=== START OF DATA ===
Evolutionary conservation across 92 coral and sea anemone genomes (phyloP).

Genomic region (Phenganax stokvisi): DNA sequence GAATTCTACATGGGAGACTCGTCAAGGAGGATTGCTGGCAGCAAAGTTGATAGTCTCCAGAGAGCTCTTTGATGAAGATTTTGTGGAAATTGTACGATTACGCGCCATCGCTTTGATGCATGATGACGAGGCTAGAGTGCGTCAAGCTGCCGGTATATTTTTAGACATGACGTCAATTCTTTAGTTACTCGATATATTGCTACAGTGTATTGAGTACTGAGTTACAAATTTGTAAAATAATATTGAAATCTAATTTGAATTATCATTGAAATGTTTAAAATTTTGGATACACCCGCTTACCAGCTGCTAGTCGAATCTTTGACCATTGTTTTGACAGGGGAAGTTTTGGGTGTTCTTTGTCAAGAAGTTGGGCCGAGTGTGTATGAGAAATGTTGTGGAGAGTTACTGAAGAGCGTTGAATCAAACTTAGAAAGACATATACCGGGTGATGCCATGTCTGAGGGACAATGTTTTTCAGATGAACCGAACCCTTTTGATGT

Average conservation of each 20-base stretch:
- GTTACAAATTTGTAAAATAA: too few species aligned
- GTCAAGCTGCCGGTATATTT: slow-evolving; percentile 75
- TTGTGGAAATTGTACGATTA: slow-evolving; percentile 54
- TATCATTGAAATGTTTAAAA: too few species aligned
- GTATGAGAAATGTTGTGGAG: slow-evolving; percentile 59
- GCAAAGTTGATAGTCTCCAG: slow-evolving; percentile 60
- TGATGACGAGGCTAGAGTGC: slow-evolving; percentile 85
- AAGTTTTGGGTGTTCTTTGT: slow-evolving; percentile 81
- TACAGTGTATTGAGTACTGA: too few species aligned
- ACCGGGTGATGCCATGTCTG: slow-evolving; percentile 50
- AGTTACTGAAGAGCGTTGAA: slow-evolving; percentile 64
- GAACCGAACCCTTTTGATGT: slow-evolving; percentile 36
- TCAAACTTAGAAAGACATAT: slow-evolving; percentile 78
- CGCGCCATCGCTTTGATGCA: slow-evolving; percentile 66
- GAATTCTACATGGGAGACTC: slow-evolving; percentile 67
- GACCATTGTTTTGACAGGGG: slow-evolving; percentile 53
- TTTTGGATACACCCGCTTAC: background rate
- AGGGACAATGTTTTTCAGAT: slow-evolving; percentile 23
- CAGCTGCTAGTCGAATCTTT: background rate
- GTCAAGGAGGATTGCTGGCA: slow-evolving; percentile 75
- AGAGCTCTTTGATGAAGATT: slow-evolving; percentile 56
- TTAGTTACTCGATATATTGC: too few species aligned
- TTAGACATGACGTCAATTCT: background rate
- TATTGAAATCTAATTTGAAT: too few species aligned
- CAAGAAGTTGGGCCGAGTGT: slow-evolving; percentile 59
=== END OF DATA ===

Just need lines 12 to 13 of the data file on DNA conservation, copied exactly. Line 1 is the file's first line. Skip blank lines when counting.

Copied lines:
- TACAGTGTATTGAGTACTGA: too few species aligned
- ACCGGGTGATGCCATGTCTG: slow-evolving; percentile 50